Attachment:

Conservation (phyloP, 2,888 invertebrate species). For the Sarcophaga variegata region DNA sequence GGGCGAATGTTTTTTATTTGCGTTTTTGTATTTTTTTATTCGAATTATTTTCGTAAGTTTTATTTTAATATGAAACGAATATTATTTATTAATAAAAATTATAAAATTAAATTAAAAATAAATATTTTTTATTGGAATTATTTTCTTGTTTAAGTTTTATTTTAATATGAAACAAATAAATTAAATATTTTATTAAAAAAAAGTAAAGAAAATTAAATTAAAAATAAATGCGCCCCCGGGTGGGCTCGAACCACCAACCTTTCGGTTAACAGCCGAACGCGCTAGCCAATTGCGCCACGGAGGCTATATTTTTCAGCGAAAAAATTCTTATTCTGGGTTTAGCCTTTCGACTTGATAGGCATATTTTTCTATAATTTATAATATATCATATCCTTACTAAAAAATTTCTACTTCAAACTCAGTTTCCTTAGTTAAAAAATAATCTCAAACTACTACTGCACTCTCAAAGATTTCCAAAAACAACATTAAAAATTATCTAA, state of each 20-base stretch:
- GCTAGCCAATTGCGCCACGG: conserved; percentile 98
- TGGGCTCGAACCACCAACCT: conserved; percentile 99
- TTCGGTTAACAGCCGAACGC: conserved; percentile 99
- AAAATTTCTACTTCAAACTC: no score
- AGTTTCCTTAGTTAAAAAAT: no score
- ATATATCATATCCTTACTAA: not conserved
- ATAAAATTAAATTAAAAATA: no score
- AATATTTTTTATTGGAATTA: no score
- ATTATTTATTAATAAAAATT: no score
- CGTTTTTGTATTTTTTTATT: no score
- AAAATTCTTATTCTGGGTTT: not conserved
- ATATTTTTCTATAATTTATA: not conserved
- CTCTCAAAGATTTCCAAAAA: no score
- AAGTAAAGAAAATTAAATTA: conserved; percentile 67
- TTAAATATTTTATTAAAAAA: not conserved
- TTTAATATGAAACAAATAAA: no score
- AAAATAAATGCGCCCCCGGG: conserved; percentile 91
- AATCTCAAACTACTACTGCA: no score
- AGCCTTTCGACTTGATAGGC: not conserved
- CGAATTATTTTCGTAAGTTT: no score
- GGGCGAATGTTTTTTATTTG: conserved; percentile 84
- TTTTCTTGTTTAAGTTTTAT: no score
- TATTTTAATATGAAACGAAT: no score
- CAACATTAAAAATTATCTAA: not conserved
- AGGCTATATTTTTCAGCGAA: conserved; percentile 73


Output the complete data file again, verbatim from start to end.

Conservation (phyloP, 2,888 invertebrate species). For the Sarcophaga variegata region DNA sequence GGGCGAATGTTTTTTATTTGCGTTTTTGTATTTTTTTATTCGAATTATTTTCGTAAGTTTTATTTTAATATGAAACGAATATTATTTATTAATAAAAATTATAAAATTAAATTAAAAATAAATATTTTTTATTGGAATTATTTTCTTGTTTAAGTTTTATTTTAATATGAAACAAATAAATTAAATATTTTATTAAAAAAAAGTAAAGAAAATTAAATTAAAAATAAATGCGCCCCCGGGTGGGCTCGAACCACCAACCTTTCGGTTAACAGCCGAACGCGCTAGCCAATTGCGCCACGGAGGCTATATTTTTCAGCGAAAAAATTCTTATTCTGGGTTTAGCCTTTCGACTTGATAGGCATATTTTTCTATAATTTATAATATATCATATCCTTACTAAAAAATTTCTACTTCAAACTCAGTTTCCTTAGTTAAAAAATAATCTCAAACTACTACTGCACTCTCAAAGATTTCCAAAAACAACATTAAAAATTATCTAA, state of each 20-base stretch:
- GCTAGCCAATTGCGCCACGG: conserved; percentile 98
- TGGGCTCGAACCACCAACCT: conserved; percentile 99
- TTCGGTTAACAGCCGAACGC: conserved; percentile 99
- AAAATTTCTACTTCAAACTC: no score
- AGTTTCCTTAGTTAAAAAAT: no score
- ATATATCATATCCTTACTAA: not conserved
- ATAAAATTAAATTAAAAATA: no score
- AATATTTTTTATTGGAATTA: no score
- ATTATTTATTAATAAAAATT: no score
- CGTTTTTGTATTTTTTTATT: no score
- AAAATTCTTATTCTGGGTTT: not conserved
- ATATTTTTCTATAATTTATA: not conserved
- CTCTCAAAGATTTCCAAAAA: no score
- AAGTAAAGAAAATTAAATTA: conserved; percentile 67
- TTAAATATTTTATTAAAAAA: not conserved
- TTTAATATGAAACAAATAAA: no score
- AAAATAAATGCGCCCCCGGG: conserved; percentile 91
- AATCTCAAACTACTACTGCA: no score
- AGCCTTTCGACTTGATAGGC: not conserved
- CGAATTATTTTCGTAAGTTT: no score
- GGGCGAATGTTTTTTATTTG: conserved; percentile 84
- TTTTCTTGTTTAAGTTTTAT: no score
- TATTTTAATATGAAACGAAT: no score
- CAACATTAAAAATTATCTAA: not conserved
- AGGCTATATTTTTCAGCGAA: conserved; percentile 73